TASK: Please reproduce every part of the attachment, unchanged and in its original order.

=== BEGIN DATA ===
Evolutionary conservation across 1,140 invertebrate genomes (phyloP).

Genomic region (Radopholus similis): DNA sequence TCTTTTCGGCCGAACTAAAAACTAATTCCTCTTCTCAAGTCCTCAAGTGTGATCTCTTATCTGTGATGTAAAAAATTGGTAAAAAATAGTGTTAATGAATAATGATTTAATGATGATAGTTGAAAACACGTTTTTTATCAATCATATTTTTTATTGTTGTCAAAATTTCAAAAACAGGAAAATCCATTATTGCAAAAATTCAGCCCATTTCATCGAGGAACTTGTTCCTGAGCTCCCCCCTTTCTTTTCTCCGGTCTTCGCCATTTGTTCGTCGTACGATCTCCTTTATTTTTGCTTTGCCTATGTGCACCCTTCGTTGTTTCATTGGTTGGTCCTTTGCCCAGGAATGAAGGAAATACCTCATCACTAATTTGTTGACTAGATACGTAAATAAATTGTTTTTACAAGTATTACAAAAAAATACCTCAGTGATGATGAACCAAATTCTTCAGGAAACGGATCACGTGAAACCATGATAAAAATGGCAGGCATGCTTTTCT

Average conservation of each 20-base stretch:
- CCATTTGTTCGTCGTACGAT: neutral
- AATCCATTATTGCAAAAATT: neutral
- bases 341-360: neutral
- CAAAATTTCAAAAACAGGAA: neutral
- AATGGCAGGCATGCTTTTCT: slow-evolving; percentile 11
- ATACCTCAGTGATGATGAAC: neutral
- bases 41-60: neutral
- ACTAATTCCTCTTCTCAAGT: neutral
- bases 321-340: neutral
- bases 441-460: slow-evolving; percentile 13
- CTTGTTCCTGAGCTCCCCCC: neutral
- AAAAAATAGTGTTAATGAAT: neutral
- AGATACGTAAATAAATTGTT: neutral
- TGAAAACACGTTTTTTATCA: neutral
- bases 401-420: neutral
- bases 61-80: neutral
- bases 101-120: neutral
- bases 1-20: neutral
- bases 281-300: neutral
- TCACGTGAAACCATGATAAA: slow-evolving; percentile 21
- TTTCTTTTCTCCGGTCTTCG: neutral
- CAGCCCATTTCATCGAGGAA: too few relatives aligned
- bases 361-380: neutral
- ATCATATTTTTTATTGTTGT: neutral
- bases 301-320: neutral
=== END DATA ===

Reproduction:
Evolutionary conservation across 1,140 invertebrate genomes (phyloP).

Genomic region (Radopholus similis): DNA sequence TCTTTTCGGCCGAACTAAAAACTAATTCCTCTTCTCAAGTCCTCAAGTGTGATCTCTTATCTGTGATGTAAAAAATTGGTAAAAAATAGTGTTAATGAATAATGATTTAATGATGATAGTTGAAAACACGTTTTTTATCAATCATATTTTTTATTGTTGTCAAAATTTCAAAAACAGGAAAATCCATTATTGCAAAAATTCAGCCCATTTCATCGAGGAACTTGTTCCTGAGCTCCCCCCTTTCTTTTCTCCGGTCTTCGCCATTTGTTCGTCGTACGATCTCCTTTATTTTTGCTTTGCCTATGTGCACCCTTCGTTGTTTCATTGGTTGGTCCTTTGCCCAGGAATGAAGGAAATACCTCATCACTAATTTGTTGACTAGATACGTAAATAAATTGTTTTTACAAGTATTACAAAAAAATACCTCAGTGATGATGAACCAAATTCTTCAGGAAACGGATCACGTGAAACCATGATAAAAATGGCAGGCATGCTTTTCT

Average conservation of each 20-base stretch:
- CCATTTGTTCGTCGTACGAT: neutral
- AATCCATTATTGCAAAAATT: neutral
- bases 341-360: neutral
- CAAAATTTCAAAAACAGGAA: neutral
- AATGGCAGGCATGCTTTTCT: slow-evolving; percentile 11
- ATACCTCAGTGATGATGAAC: neutral
- bases 41-60: neutral
- ACTAATTCCTCTTCTCAAGT: neutral
- bases 321-340: neutral
- bases 441-460: slow-evolving; percentile 13
- CTTGTTCCTGAGCTCCCCCC: neutral
- AAAAAATAGTGTTAATGAAT: neutral
- AGATACGTAAATAAATTGTT: neutral
- TGAAAACACGTTTTTTATCA: neutral
- bases 401-420: neutral
- bases 61-80: neutral
- bases 101-120: neutral
- bases 1-20: neutral
- bases 281-300: neutral
- TCACGTGAAACCATGATAAA: slow-evolving; percentile 21
- TTTCTTTTCTCCGGTCTTCG: neutral
- CAGCCCATTTCATCGAGGAA: too few relatives aligned
- bases 361-380: neutral
- ATCATATTTTTTATTGTTGT: neutral
- bases 301-320: neutral